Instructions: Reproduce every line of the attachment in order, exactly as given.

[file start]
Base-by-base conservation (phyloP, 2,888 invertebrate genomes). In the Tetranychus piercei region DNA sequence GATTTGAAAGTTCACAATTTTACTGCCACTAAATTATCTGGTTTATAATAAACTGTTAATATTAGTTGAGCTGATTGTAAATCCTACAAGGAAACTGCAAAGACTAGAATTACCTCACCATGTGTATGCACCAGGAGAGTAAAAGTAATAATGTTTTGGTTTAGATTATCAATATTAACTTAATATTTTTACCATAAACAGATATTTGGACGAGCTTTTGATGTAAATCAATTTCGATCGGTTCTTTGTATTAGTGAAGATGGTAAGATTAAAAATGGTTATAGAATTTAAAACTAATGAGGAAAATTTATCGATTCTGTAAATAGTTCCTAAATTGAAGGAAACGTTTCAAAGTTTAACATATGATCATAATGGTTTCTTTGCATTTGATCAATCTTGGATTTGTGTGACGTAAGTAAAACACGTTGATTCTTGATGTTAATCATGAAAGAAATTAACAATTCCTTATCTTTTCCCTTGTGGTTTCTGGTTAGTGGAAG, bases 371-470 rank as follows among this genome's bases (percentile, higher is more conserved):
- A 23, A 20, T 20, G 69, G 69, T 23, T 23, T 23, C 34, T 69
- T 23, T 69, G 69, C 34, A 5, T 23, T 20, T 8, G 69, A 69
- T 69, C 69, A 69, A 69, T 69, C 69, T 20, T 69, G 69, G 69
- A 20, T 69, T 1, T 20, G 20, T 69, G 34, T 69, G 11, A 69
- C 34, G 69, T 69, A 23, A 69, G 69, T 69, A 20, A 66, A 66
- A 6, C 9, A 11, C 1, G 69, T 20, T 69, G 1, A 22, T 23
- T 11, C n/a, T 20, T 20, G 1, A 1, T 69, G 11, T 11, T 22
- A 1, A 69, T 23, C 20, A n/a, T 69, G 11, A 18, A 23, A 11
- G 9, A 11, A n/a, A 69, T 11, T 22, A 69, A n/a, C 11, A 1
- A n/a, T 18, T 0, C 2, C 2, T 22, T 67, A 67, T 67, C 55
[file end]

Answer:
Base-by-base conservation (phyloP, 2,888 invertebrate genomes). In the Tetranychus piercei region DNA sequence GATTTGAAAGTTCACAATTTTACTGCCACTAAATTATCTGGTTTATAATAAACTGTTAATATTAGTTGAGCTGATTGTAAATCCTACAAGGAAACTGCAAAGACTAGAATTACCTCACCATGTGTATGCACCAGGAGAGTAAAAGTAATAATGTTTTGGTTTAGATTATCAATATTAACTTAATATTTTTACCATAAACAGATATTTGGACGAGCTTTTGATGTAAATCAATTTCGATCGGTTCTTTGTATTAGTGAAGATGGTAAGATTAAAAATGGTTATAGAATTTAAAACTAATGAGGAAAATTTATCGATTCTGTAAATAGTTCCTAAATTGAAGGAAACGTTTCAAAGTTTAACATATGATCATAATGGTTTCTTTGCATTTGATCAATCTTGGATTTGTGTGACGTAAGTAAAACACGTTGATTCTTGATGTTAATCATGAAAGAAATTAACAATTCCTTATCTTTTCCCTTGTGGTTTCTGGTTAGTGGAAG, bases 371-470 rank as follows among this genome's bases (percentile, higher is more conserved):
- A 23, A 20, T 20, G 69, G 69, T 23, T 23, T 23, C 34, T 69
- T 23, T 69, G 69, C 34, A 5, T 23, T 20, T 8, G 69, A 69
- T 69, C 69, A 69, A 69, T 69, C 69, T 20, T 69, G 69, G 69
- A 20, T 69, T 1, T 20, G 20, T 69, G 34, T 69, G 11, A 69
- C 34, G 69, T 69, A 23, A 69, G 69, T 69, A 20, A 66, A 66
- A 6, C 9, A 11, C 1, G 69, T 20, T 69, G 1, A 22, T 23
- T 11, C n/a, T 20, T 20, G 1, A 1, T 69, G 11, T 11, T 22
- A 1, A 69, T 23, C 20, A n/a, T 69, G 11, A 18, A 23, A 11
- G 9, A 11, A n/a, A 69, T 11, T 22, A 69, A n/a, C 11, A 1
- A n/a, T 18, T 0, C 2, C 2, T 22, T 67, A 67, T 67, C 55